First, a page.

As he bends o'er the wave which may soon be his grave,
The green sparkles bright with a Tear.

The soldier braves death for a fanciful wreath
In glory's romantic career;
But he raises the foe when in battle laid low,
And bathes every wound with a Tear.
[Pg 196]
If with high-bounding pride he return to his bride,
Renouncing the gore-crimson'd spear,
All his toils are repaid, when, embracing the maid,
From her eyelid he kisses the Tear.

Sweet scene of my youth! seat of Friendship and Truth,[23]
Where love chased each fast-fleeting year,
Loth to leave thee, I mourn'd, for a last look I turn'd,
But thy spire was scarce seen through a Tear.

Though my vows I can pour to my Mary no more,
My Mary to love once so dear,
In the shade of her bower I remember the hour
She rewarded those vows with a Tear.

By another possest, she may live ever blest!
Her name still my heart must revere:
With a sigh I resign what I once thought was mine,
And forgive her deceit with a Tear.

Ye friends of my heart, ere from you I depart,
This hope to my breast is most near:
If again we shall meet in this rural retreat,
May we meet as we part, with a Tear.

When my soul wings her flight to the regions of night,
And my corse shall recline on its bier,
As ye pass by the tomb where my ashes consume,
Oh! moisten their dust with a Tear.

May no marble bestow the splendor of woe,
Which the children of vanity rear;
No fiction of fame shall blazon my name,
All I ask—all I wish—is a Tear.

L'Amitié est L'amour sans Ailes.

Why should my anxious breast repine,
Because my youth is fled?
Days of delight may still be mine;
Affection is not dead.
In tracing back the years of youth,
One firm record, one lasting truth,
Celestial consolation brings;
Bear it, ye breezes, to the seat,
Where first my heart responsive beat,
"Friendship is Love without his wings!"

Through few, but deeply checker'd years,
What moments have been mine!
Now half-obscured by clouds of tears,
Now bright in rays divine;
[Pg 197] Howe'er my future doom be cast,
My soul enraptured with the past,
To one idea fondly clings;
Friendship! that thought is all thine own,
Worth worlds of bliss, that thought alone—
"Friendship is Love without his wings!"

Where yonder yew-trees lightly wave
Their branches on the gale,
Unheeded heaves a simple grave,
Which tells the common tale;
Round this unconscious schoolboys stray,
Till the dull knell of childish play
From yonder studious mansion rings;
But here when'er my footsteps move,
My silent tears too plainly prove
"Friendship is Love without his wings!"

Oh, Love! before thy glowing shrine
My early vows were paid;
My hopes, my dreams, my heart was thine,
But these are now decay'd;
For thine are pinions like the wind,
No trace of thee remains behind,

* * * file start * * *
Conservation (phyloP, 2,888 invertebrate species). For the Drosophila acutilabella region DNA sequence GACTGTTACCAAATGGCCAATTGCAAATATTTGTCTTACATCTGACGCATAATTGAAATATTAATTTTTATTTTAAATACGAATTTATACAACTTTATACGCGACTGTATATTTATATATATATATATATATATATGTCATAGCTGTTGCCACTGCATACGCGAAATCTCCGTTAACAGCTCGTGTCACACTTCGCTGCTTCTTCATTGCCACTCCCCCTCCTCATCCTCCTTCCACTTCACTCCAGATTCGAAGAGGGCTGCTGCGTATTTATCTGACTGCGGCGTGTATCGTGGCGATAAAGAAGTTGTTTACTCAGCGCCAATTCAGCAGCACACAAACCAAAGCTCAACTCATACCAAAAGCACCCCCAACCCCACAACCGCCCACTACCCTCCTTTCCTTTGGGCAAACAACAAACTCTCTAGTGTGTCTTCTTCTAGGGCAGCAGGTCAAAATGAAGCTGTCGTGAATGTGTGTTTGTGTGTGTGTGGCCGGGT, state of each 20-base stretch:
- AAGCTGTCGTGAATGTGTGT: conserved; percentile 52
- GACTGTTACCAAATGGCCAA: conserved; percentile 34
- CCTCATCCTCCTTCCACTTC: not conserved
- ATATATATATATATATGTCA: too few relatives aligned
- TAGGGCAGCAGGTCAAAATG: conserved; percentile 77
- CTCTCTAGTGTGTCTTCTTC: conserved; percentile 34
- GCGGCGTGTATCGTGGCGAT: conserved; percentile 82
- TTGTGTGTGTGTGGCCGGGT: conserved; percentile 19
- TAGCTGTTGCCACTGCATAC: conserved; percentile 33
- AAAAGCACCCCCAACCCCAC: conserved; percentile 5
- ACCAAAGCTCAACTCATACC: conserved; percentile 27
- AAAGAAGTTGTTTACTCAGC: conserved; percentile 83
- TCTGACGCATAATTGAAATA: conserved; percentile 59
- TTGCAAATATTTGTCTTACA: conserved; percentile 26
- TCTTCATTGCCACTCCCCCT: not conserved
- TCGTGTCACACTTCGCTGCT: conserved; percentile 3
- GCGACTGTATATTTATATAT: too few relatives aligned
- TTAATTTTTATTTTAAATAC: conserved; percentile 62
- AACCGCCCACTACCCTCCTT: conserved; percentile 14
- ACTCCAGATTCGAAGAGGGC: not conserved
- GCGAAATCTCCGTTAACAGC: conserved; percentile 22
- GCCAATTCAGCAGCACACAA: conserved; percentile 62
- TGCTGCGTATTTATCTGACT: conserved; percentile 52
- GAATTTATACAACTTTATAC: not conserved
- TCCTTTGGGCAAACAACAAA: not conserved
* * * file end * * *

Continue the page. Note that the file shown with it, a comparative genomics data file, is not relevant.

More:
Except, alas! thy jealous stings.
Away, away! delusive power,
Thou shalt not haunt my coming hour;
Unless, indeed, without thy wings.

Seat of my youth! thy distant spire
Recalls each scene of joy;
My bosom glows with former fire,
In mind again a boy.
Thy grove of elms, thy verdant hill
Thy every path delights me still,
Each flower a double fragrance flings;
Again, as once, in converse gay,
Each dear associate seems to say,
"Friendship is Love without his wings!"

My Lycus! wherefore dost thou weep?
Thy falling tears restrain;
Affection for a time may sleep,
But, oh! 'twill wake again.
Think, think, my friend, when next we meet,
Our long-wish'd interview, how sweet!
From this my hope of rapture springs;
While youthful hearts thus fondly swell,
Absence, my friend, can only tell,
"Friendship is Love without his wings!"

In one, and one alone deceived,
Did I my error mourn?
No—from oppressive bonds relieved,
I left the wretch to scorn.
[Pg 198] I turn'd to those my childhood knew,
With feelings warm, with bosoms true,
Twined with my heart's according strings;
And till those vital chords shall break,
For none but these my breast shall wake
Friendship, the power deprived of wings!

Ye few! my soul, my life is yours,
My memory and my hope;
Your worth a lasting love insures,
Unfetter'd in its scope;
From smooth deceit and terror sprung
With aspect fair and honey'd tongue,
Let Adulation wait on kings;
With joy elate, by snares beset,
We, we, my friends, can ne'er forget
"Friendship is Love without his wings!"

Fictions and dreams inspire the bard
Who rolls the epic song;
Friendship and truth be my reward—
To me no bays belong;
If laurell'd Fame but dwells with lies,
Me the enchantress ever flies,
Whose heart and not whose fancy sings;
Simple and young, I dare not feign;
Mine be the rude yet heartfelt strain,
"Friendship is Love without his wings!"
December, 1806.

These early poems are well characterized by the impression which they produced upon Sir Robert Dallas, a man of taste and talent, who, though a bigot and a prey to prejudices of all kinds, hastened, nevertheless, after reading them, to compliment the author in the following words:—"Your poems are not only beautiful as compositions, but they also denote an honorable and upright heart, and one prone to virtue."